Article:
Background Diarrheal diseases remain a major cause of mortality in Africa and worldwide. While the burden of rotavirus is well described, population-based rates of disease caused by norovirus, sapovirus, and astrovirus are lacking, particularly in developing countries. Methods Data on diarrhea cases were collected through a population-based surveillance platform including healthcare encounters and household visits in Kenya. We analyzed data from June 2007 to October 2008 in Lwak, a rural site in western Kenya, and from October 2006 to February 2009 in Kibera, an urban slum. Stool specimens from diarrhea cases of all ages who visited study clinics were tested for norovirus, sapovirus, and astrovirus by RT-PCR. Results Of 334 stool specimens from Lwak and 524 from Kibera, 85 (25%) and 159 (30%) were positive for norovirus, 13 (4%) and 31 (6%) for sapovirus, and 28 (8%) and 18 (3%) for astrovirus, respectively. Among norovirus-positive specimens, genogroup II predominated in both sites, detected in 74 (87%) in Lwak and 140 (88%) in Kibera. The adjusted community incidence per 100,000 person-years was the highest for norovirus (Lwak: 9,635; Kibera: 4,116), followed by astrovirus (Lwak: 3,051; Kibera: 440) and sapovirus (Lwak: 1,445; Kibera: 879). For all viruses, the adjusted incidence was higher among children aged <5 years (norovirus: 22,225 in Lwak and 17,511 in Kibera; sapovirus: 5,556 in Lwak and 4,378 in Kibera; astrovirus: 11,113 in Lwak and 2,814 in Kibera) compared to cases aged ≥5 years. Conclusion Although limited by a lack of controls, this is the first study to estimate the outpatient and community incidence rates of norovirus, sapovirus, and astrovirus across the age spectrum in Kenya, suggesting a substantial disease burden imposed by these viruses. By applying adjusted rates, we estimate approximately 2.8–3.3 million, 0.45–0.54 million, and 0.77–0.95 million people become ill with norovirus, sapovirus, and astrovirus, respectively, every year in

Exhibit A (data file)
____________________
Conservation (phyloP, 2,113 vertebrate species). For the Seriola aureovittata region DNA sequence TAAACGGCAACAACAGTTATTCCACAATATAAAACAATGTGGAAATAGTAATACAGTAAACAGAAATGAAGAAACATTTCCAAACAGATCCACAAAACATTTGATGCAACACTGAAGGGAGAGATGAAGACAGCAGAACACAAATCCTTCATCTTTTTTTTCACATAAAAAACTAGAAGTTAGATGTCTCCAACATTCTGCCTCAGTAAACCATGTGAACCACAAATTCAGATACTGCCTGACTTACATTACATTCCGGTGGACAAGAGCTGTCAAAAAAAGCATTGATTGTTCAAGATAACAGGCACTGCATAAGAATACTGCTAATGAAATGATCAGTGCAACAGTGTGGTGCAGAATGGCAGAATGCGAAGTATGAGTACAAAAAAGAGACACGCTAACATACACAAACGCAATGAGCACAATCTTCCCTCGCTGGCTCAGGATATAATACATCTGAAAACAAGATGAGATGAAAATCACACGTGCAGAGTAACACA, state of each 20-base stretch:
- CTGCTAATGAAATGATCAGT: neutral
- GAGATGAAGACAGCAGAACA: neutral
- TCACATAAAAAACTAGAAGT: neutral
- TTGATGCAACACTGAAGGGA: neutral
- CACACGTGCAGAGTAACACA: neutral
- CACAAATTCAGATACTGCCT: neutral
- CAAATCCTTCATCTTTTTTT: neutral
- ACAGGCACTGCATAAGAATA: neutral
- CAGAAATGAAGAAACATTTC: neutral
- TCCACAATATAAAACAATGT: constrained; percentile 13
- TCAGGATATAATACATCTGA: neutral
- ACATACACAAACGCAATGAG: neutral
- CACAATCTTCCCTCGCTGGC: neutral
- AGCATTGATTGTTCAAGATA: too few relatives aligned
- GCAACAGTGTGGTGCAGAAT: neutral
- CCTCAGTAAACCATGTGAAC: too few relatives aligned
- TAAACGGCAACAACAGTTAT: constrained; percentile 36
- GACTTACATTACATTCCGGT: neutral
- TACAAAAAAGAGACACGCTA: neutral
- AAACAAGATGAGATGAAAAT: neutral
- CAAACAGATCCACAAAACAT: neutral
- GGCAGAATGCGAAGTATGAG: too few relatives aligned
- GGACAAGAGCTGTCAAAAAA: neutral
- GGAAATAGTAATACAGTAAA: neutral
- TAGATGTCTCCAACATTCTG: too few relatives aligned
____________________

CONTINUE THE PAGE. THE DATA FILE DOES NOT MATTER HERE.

1. 39 CFR 3010.27 - Application of unused rate adjustment authority.

    Code of Federal Regulations, 2014 CFR

    2014-07-01

    ... unused rate adjustment authority. Link to an amendment published at 79 FR 33834, June 12, 2014. Link to an amendment published at 79 FR 33834, June 12, 2014. When the percentage change in rates for a class.... Second, the unused rate adjustment authority generated in the most recent Type 1-A or Type 1-B...

  2. 75 FR 8730 - Notice of Proposed Information Collection: Comment Request; FHA- Disclosure of Adjustable Rate...

    Federal Register 2010, 2011, 2012, 2013, 2014

    2010-02-25